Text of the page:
Picking berries and mushrooms without danger of parasites

The fox tapeworm is feared above all by hikers and mushroom pickers. No wonder, because the myth that there is a risk of infection, especially when eating wild berries or mushrooms, persists. Even though the temptation is great, many people keep their hands off the delicacies of the forest. The reason: you never know if there isn’t a fox tapeworm lurking in the strawberry fur. Is there anything to it? Here you can read about how to really protect yourself from an infection and much more:

What is a fox tapeworm?

How high is the risk of infection?

Which animals transmit the fox tapeworm?

How do I protect myself from the pathogen?

When is a fox tapeworm detectable?

What helps with a fox tapeworm infection?

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What is a fox tapeworm?

Not only foxes but also dogs can transmit the fox tapeworm © Milan Zygmunt / Shutterstock.com

The tapeworm, also known as Echinococcus in specialist circles, is a berry and mushroom picker, especially in autumn. Although an infection with the pathogen is very rare, it should not be taken lightly. Untreated, it can lead to severe liver damage.

In Europe there is another family member besides the fox tapeworm (Echinococcus multilocularis): the dog tapeworm (Echinococcus granulosus). However, the latter is only very rarely found in Germany. “Infection with the dog tapeworm usually only occurs during prolonged stays in endemic areas such as Southeast Europe or North Africa, where it is very common. It is also possible to become infected through an infected dog that has been imported from the aforementioned regions,” said Dr.

Beate Grüner, head of the fox tapeworm special outpatient clinic at the University Hospital of Ulm.

The Echinococcus is a so-called endoparasite. Because it does not have its own intestine, but absorbs nutrients directly via the body surface, it needs a host organism in whose small intestine it can nestle in order to survive. Echinococcus multilocularis, or “the multi-chambered one”, is about 1-3 millimetres long and consists of several limbs. The last limb, the reproductive organ, contains up to 200 eggs in which new worm larvae mature.

The infectious tapeworm eggs then end up in the environment with the excrement of a fox and contaminate the soil, near-ground plants and fruit.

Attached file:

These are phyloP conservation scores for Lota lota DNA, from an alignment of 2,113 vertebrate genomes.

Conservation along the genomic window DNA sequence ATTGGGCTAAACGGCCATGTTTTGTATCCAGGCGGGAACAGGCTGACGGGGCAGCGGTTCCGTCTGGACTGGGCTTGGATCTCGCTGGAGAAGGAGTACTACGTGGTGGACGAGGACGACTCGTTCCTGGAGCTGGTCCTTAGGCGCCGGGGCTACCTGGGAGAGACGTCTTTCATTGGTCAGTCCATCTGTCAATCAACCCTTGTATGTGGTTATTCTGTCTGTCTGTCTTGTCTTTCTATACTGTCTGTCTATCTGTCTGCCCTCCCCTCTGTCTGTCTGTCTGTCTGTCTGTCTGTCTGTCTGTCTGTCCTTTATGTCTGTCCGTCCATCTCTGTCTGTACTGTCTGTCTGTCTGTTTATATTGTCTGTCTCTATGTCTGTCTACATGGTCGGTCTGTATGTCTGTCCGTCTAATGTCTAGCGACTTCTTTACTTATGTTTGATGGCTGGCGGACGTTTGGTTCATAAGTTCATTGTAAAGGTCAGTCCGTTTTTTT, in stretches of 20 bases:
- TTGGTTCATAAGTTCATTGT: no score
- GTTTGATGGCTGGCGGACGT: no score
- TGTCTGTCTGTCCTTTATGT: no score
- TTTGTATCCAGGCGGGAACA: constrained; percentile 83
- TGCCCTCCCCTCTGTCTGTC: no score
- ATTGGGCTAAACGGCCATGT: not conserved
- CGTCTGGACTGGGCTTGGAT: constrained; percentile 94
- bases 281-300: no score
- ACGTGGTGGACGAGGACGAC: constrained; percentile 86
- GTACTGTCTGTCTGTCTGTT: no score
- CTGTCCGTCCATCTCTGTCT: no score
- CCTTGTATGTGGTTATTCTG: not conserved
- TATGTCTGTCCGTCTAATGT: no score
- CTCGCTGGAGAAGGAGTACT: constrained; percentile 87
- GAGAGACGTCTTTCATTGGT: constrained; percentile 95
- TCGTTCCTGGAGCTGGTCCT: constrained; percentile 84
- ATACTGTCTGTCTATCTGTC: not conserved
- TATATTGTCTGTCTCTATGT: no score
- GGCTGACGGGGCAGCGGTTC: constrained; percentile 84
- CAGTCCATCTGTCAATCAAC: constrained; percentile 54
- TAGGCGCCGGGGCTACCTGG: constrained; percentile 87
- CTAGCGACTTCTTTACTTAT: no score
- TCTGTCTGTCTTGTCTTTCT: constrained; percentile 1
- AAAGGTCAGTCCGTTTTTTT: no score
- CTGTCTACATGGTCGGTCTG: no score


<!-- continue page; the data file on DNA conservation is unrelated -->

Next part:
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How high is the risk of infection?

The disease caused by fox tapeworm eggs is called alveolar echinococcosis. As the Robert Koch Institute published in the Infection Pedemiology Yearbook, a total of 26 cases of echinococcosis caused by a fox tapeworm were reported in 2016. The incidence was particularly high in Baden-Württemberg and Bavaria, but only 17 patients actually reported being infected in Germany. Greece and the Philippines were mentioned as other possible infection countries.

The rumour that eating wild berries or mushrooms is particularly dangerous is still persistent today. Yet the fruits of the forest are usually not the culprits. In fact, studies have so far been unable to prove that this is a risk factor. What is certain, however, is that the infectious eggs must be swallowed in order to trigger the disease in humans.

But even experts can only guess how exactly they enter the organism. “Any activity that involves bringing the hand, which was previously in the contaminated area, to the mouth theoretically represents a risk factor. It is also possible that transmission through dust occurs during agricultural activities,” said Dr. Grüner. Therefore, occupational groups such as farmers or foresters who carry out daily forest and soil work are particularly at risk.

In addition, home-grown vegetable and spice plants also appear to be associated with a certain risk.

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Which animals transmit the fox tapeworm?